For example, severance agreements may provide for enhanced payments if the executive’s termination or resignation is linked to a change in control or for ‘good reason’, the definition of which can be broad. The potential acquirer needs to understand the total potential cost associated with any such agreements and whether the executive can voluntarily terminate and still receive a payout.
Executive service agreements may also contain guarantees of certain salary levels, bonus amounts or other executive benefits. The acquiring company needs to determine whether it should carry over such guarantees or negotiate new employment terms with the executive before the deal closes.
Executives may be in line to receive substantial payments upon sale of the company either through shares owned outright or via the accelerated vesting of shares/options upon change of control. These values may be so substantial as to give the executives considerable leverage when deciding on future employment.
It is also highly likely that ‘in-flight’ awards under existing plans will vest on change of control and cash or equity settlement costs along with the associated social security and employer tax costs, which must be taken into account when assessing total deal costs. The acquirer may wish to consider whether they have the right, or wish, to negotiate any ‘rollover’ arrangements or a staggered sell-down schedule whereby not all the vested shares are sold on closing. It is also possible, in some deals, that unvested shares/options may be forfeited upon change of control, which could lead to lost value and employee resentment.
Mitigating flight and engagement risks
In addition to understanding whether in-flight awards will give rise to a wealth creation opportunity or likely employee resentment, several other aspects of the current employee ‘deal’ should be reviewed to understand, and therefore better mitigate, flight risk.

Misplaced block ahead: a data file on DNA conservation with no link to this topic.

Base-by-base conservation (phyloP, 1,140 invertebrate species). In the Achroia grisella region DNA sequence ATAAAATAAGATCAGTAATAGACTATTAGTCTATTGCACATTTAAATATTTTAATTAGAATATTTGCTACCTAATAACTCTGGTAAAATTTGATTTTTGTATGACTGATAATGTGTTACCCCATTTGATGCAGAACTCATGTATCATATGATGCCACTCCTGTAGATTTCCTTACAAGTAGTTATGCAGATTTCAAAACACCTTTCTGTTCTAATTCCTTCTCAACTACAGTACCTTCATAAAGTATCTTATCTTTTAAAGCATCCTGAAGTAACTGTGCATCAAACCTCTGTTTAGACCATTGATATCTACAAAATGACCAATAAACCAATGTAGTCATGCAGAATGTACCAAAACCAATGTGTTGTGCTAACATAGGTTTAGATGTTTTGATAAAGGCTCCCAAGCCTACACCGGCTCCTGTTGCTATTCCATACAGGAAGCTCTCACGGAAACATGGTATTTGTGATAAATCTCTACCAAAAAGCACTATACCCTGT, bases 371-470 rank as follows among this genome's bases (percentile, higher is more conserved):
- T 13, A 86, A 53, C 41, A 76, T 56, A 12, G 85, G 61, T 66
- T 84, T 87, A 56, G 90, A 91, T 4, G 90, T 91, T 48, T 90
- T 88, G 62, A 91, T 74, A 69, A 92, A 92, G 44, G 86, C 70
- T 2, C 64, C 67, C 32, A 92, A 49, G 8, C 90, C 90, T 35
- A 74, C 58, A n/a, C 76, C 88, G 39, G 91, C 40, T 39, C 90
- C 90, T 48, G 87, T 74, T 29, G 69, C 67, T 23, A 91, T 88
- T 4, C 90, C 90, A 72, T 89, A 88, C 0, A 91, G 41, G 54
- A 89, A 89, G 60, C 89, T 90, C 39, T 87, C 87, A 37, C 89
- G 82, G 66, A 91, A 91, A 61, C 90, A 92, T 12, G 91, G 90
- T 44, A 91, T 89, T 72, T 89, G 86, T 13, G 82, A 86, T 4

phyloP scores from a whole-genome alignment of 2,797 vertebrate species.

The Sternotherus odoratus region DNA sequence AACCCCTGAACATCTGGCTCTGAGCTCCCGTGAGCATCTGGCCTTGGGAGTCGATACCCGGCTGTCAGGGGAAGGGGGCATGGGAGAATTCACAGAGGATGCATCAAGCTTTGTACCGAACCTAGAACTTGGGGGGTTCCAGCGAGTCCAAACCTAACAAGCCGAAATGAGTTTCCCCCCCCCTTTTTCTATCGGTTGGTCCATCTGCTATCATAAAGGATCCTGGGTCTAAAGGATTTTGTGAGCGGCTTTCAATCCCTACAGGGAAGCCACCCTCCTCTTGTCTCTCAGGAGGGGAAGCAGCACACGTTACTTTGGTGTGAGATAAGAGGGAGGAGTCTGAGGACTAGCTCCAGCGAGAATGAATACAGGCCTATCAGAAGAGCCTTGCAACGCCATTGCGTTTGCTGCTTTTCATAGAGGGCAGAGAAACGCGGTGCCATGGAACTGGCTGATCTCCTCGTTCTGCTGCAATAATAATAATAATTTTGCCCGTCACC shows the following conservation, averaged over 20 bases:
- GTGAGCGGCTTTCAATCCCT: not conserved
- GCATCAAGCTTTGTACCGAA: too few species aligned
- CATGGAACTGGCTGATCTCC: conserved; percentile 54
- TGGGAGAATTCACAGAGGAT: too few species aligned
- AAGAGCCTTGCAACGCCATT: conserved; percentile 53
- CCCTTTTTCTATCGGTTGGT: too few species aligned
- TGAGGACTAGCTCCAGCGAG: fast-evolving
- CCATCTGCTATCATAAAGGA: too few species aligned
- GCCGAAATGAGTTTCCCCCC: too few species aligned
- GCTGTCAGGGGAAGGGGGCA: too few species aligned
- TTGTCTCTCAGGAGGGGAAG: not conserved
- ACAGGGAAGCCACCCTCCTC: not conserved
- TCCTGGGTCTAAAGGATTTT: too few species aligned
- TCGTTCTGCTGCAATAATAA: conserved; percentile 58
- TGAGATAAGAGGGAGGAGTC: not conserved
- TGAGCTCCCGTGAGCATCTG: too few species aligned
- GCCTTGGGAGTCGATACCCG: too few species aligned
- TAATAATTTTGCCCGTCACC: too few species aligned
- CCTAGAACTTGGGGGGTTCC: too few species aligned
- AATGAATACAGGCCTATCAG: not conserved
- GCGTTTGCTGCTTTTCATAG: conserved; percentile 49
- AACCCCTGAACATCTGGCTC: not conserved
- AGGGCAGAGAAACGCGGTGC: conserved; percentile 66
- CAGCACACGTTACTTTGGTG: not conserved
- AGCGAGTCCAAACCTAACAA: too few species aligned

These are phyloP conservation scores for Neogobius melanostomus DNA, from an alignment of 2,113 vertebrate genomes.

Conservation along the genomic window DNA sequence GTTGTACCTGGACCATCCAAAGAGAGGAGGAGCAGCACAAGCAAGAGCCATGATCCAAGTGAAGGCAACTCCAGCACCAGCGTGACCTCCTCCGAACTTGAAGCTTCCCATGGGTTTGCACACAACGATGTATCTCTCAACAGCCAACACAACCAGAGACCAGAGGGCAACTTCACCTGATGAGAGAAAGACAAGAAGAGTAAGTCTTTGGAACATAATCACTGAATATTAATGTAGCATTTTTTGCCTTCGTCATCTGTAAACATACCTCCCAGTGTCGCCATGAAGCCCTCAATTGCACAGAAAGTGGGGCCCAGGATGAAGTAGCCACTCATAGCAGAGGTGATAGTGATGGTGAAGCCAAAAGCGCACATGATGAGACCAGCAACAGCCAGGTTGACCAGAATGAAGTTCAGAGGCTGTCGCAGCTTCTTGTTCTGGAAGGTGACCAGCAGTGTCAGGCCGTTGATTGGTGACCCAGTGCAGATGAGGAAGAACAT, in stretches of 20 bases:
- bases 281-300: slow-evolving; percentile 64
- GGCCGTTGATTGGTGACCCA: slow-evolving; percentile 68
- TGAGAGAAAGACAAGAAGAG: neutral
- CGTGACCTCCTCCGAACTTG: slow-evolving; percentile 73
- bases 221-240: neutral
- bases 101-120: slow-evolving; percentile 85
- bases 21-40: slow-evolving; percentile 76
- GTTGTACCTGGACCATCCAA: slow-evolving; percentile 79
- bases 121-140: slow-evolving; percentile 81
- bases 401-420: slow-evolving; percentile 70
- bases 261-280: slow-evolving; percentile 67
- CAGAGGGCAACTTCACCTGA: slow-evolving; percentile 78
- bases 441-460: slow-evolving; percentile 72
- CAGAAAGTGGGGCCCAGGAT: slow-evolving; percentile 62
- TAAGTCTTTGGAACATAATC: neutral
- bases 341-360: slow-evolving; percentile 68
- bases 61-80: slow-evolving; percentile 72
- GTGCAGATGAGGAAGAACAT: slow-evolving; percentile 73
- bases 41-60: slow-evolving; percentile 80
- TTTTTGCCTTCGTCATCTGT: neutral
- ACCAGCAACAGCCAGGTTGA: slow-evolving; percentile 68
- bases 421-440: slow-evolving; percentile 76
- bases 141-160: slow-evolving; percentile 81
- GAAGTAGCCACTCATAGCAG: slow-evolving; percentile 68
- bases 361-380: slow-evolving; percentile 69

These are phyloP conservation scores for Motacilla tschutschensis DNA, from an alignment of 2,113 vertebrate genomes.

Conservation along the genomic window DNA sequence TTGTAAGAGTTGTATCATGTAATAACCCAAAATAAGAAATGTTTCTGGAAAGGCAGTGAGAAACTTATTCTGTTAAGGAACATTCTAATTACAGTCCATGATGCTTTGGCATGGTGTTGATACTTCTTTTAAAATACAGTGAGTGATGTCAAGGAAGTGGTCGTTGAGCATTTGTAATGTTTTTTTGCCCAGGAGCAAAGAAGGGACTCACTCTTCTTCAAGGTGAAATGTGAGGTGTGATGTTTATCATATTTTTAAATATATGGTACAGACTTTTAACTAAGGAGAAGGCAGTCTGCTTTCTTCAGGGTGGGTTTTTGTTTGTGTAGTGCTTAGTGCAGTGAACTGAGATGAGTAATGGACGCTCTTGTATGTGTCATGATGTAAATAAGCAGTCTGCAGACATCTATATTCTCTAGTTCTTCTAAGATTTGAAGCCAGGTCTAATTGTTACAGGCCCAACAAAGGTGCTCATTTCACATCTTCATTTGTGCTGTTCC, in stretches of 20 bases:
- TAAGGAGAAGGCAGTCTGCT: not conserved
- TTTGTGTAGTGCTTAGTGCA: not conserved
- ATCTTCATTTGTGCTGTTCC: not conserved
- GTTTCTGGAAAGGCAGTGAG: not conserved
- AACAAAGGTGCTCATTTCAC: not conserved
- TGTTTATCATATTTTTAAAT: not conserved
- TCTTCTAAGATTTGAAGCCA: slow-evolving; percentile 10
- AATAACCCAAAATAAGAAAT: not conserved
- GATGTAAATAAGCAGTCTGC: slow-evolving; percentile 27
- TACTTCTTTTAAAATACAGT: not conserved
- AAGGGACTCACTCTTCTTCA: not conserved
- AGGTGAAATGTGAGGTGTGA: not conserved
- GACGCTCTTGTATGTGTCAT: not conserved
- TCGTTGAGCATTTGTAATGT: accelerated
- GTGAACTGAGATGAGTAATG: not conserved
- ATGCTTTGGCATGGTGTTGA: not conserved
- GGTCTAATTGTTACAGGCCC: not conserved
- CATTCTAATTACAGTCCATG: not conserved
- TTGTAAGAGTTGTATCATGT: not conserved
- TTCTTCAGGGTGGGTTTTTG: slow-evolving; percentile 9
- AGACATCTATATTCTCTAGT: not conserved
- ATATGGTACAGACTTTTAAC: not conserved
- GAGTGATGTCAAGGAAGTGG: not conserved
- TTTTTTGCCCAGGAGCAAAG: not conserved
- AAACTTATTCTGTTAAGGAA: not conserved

It is common for employees in the target company to explore job opportunities during an acquisition and to seek to bring co-workers or clients with them. Non-compete and non-solicitation rules included in individual service contracts or in general policies can help acquirers protect their investment
An understanding of what market competitive pay packages look like given the post-acquisition size of the company will allow the acquirer to make more informed decisions about the need to offer supplementary or one-off awards and/or re-set compensation strategies overall post-deal.
Finally, seeking the target company’s leaders’ views on future talent needs, key contributors and integration strategies has been shown to increase the effectiveness of both one-time retention plans and future incentive programmes.
Looking beyond the financial
The outcome of the assessment should provide stakeholders with insight as to the size and scope of current rewards-based financial liabilities, but also inform the need for supplemental incentives and provide a series of meaningful considerations to help determine the go-forward executive reward strategy.
The ideal risk review process should go beyond just identifying the list of financial liabilities arising and extend to improving the deal’s likelihood of long-term strategic success. Retaining top talent as part of an acquisition is usually critical to achieving strategic and financial goals, and it takes a full understanding of both past practices and an eye toward the needs of the future executive compensation strategy to achieve the desired outcomes.